Skip to content

A-Rod to Astros: 'You've earned whatever comes your way'

Icon Sportswire / Getty

As a fellow cheater, Alex Rodriguez has some advice for the Houston Astros.

"I think the one thing that really has upset the fans is you cheat, you win a championship, there is no suspension, and then there's no remorse," A-Rod said during ESPN's broadcast of Tuesday's game between the New York Yankees and Boston Red Sox. "And the last one is probably the worst one because people want to see remorse. They want a real, authentic apology and they have not received that thus far."

MLB investigators in January found the Astros guilty of illegally stealing signs during the 2017 season and postseason. Houston manager AJ Hinch and general manager Jeff Luhnow each received one-season suspensions, and team owner Jim Crane subsequently fired both. The team was also forced to forfeit its first- and second-round picks in each of the next two drafts and pay a $5-million fine.

But no player was suspended as a result of the investigation after the MLB Players Association agreed to cooperate with the probe in exchange for members' immunity.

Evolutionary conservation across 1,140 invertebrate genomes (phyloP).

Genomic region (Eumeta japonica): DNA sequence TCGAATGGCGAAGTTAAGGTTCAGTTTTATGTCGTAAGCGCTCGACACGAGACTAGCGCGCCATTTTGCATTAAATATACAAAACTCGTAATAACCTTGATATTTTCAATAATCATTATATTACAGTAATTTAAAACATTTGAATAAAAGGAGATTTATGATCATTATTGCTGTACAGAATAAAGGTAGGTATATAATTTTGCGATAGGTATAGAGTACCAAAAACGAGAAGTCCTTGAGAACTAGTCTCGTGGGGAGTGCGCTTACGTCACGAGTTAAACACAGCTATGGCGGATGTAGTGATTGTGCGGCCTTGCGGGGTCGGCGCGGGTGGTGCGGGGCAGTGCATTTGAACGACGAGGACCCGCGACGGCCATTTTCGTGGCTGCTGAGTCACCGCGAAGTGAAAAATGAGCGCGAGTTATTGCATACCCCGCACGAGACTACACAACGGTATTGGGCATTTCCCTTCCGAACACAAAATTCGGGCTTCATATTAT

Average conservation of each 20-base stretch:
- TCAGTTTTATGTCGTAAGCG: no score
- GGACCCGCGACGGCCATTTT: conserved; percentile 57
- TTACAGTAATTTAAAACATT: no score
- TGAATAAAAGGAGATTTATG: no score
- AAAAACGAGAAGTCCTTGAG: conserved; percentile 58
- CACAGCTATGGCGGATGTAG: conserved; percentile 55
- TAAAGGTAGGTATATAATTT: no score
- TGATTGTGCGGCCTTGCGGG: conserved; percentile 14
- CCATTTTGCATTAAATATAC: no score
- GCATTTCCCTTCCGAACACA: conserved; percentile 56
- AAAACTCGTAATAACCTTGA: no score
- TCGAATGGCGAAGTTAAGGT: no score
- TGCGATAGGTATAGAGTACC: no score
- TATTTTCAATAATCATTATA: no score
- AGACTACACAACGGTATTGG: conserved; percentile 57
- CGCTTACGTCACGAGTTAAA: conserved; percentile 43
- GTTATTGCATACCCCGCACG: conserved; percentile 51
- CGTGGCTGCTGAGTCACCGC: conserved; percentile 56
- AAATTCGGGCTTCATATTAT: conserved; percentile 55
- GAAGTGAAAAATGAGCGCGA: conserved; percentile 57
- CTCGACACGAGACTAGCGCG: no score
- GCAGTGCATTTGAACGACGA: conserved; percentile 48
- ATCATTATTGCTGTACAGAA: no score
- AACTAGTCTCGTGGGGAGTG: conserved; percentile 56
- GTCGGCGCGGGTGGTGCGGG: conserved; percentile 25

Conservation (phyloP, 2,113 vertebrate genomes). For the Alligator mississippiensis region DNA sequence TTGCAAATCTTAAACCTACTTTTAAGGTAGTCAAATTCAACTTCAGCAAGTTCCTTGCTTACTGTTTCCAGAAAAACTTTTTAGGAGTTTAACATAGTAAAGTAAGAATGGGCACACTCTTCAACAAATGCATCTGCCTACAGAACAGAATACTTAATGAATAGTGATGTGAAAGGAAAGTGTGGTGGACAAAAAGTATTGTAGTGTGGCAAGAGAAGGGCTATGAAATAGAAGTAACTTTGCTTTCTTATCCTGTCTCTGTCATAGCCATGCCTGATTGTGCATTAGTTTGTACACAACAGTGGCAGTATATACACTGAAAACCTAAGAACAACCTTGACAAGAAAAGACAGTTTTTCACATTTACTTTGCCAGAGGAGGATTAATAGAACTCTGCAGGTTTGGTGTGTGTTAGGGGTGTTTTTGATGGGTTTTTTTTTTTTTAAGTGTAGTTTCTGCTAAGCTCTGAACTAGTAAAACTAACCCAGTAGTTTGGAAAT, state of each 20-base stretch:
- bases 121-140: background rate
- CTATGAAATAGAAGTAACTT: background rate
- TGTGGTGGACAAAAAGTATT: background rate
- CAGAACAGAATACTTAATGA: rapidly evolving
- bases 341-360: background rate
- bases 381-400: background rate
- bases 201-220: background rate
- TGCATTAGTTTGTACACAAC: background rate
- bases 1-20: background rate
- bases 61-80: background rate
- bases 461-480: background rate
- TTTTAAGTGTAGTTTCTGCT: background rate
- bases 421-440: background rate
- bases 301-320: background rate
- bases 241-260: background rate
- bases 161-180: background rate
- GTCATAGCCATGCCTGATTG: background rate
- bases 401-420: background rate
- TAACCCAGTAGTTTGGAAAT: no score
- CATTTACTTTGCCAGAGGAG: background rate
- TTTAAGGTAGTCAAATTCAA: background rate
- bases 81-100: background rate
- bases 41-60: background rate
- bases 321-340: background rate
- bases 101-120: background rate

Astros players have not spoken openly regarding the scandal, and they didn't apologize until spring training began - more than a month after MLB published its report on the team's conduct. Jose Altuve and Alex Bregman issued apologies in mid-February.

Players across MLB continued to criticize both the Astros for cheating and the league for its punishment, sparking a high-profile argument between Houston shortstop Carlos Correa and Los Angeles Dodgers slugger Cody Bellinger.

"I served the longest suspension in Major League Baseball history," Rodriguez continued, referencing his use of performance-enhancing drugs and subsequent 211-game ban. "And it cost me well over $35 million. And you know what? I deserved that. And, as a result, I came back, I owned it after acting like a buffoon for a long time, I had my apologies, and then I went dark. And I wanted my next move to be contrite, but I also wanted to go out and play good baseball and change my narrative. And the way you change your narrative is you have to be accountable.

"You've earned all this negative talk. You've earned whatever comes your way, including whether it's hit by a pitch or negative press. You have divorced yourself from having the ability to protect yourself."

After returning from his suspension in 2015, A-Rod hit .235/.326/.445 with 42 homers over 216 games before retiring after the 2016 season. The three-time MVP was also hit by seven pitches over that span.

Daily Newsletter

Get the latest trending sports news daily in your inbox